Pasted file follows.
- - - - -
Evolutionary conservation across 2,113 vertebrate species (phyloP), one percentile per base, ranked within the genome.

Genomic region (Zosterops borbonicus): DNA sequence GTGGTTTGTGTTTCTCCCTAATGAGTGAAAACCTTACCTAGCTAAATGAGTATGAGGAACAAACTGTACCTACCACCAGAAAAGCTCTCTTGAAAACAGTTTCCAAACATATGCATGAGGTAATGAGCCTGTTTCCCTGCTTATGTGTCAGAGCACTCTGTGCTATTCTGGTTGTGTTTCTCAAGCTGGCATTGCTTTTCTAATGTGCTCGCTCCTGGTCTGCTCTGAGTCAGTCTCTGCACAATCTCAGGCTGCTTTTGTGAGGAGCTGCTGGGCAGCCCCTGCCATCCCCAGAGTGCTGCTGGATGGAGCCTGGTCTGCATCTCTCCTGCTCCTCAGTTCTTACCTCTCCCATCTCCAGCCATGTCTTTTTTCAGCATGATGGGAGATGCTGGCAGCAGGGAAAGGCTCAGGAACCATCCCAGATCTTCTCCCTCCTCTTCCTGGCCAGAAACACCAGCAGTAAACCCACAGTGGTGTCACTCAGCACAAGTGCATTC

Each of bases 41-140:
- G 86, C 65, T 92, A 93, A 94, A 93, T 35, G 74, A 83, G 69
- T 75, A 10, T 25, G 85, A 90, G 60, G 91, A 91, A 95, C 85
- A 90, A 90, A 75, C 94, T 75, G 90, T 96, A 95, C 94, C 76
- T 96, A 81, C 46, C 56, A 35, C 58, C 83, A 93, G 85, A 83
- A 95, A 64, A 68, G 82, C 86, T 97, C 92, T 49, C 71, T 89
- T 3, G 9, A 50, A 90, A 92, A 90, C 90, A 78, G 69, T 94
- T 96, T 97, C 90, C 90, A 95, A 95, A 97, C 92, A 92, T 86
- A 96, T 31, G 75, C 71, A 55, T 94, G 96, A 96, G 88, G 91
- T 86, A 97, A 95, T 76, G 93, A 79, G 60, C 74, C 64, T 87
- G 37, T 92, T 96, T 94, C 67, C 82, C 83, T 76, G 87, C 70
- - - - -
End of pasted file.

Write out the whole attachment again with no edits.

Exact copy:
Evolutionary conservation across 2,113 vertebrate species (phyloP), one percentile per base, ranked within the genome.

Genomic region (Zosterops borbonicus): DNA sequence GTGGTTTGTGTTTCTCCCTAATGAGTGAAAACCTTACCTAGCTAAATGAGTATGAGGAACAAACTGTACCTACCACCAGAAAAGCTCTCTTGAAAACAGTTTCCAAACATATGCATGAGGTAATGAGCCTGTTTCCCTGCTTATGTGTCAGAGCACTCTGTGCTATTCTGGTTGTGTTTCTCAAGCTGGCATTGCTTTTCTAATGTGCTCGCTCCTGGTCTGCTCTGAGTCAGTCTCTGCACAATCTCAGGCTGCTTTTGTGAGGAGCTGCTGGGCAGCCCCTGCCATCCCCAGAGTGCTGCTGGATGGAGCCTGGTCTGCATCTCTCCTGCTCCTCAGTTCTTACCTCTCCCATCTCCAGCCATGTCTTTTTTCAGCATGATGGGAGATGCTGGCAGCAGGGAAAGGCTCAGGAACCATCCCAGATCTTCTCCCTCCTCTTCCTGGCCAGAAACACCAGCAGTAAACCCACAGTGGTGTCACTCAGCACAAGTGCATTC

Each of bases 41-140:
- G 86, C 65, T 92, A 93, A 94, A 93, T 35, G 74, A 83, G 69
- T 75, A 10, T 25, G 85, A 90, G 60, G 91, A 91, A 95, C 85
- A 90, A 90, A 75, C 94, T 75, G 90, T 96, A 95, C 94, C 76
- T 96, A 81, C 46, C 56, A 35, C 58, C 83, A 93, G 85, A 83
- A 95, A 64, A 68, G 82, C 86, T 97, C 92, T 49, C 71, T 89
- T 3, G 9, A 50, A 90, A 92, A 90, C 90, A 78, G 69, T 94
- T 96, T 97, C 90, C 90, A 95, A 95, A 97, C 92, A 92, T 86
- A 96, T 31, G 75, C 71, A 55, T 94, G 96, A 96, G 88, G 91
- T 86, A 97, A 95, T 76, G 93, A 79, G 60, C 74, C 64, T 87
- G 37, T 92, T 96, T 94, C 67, C 82, C 83, T 76, G 87, C 70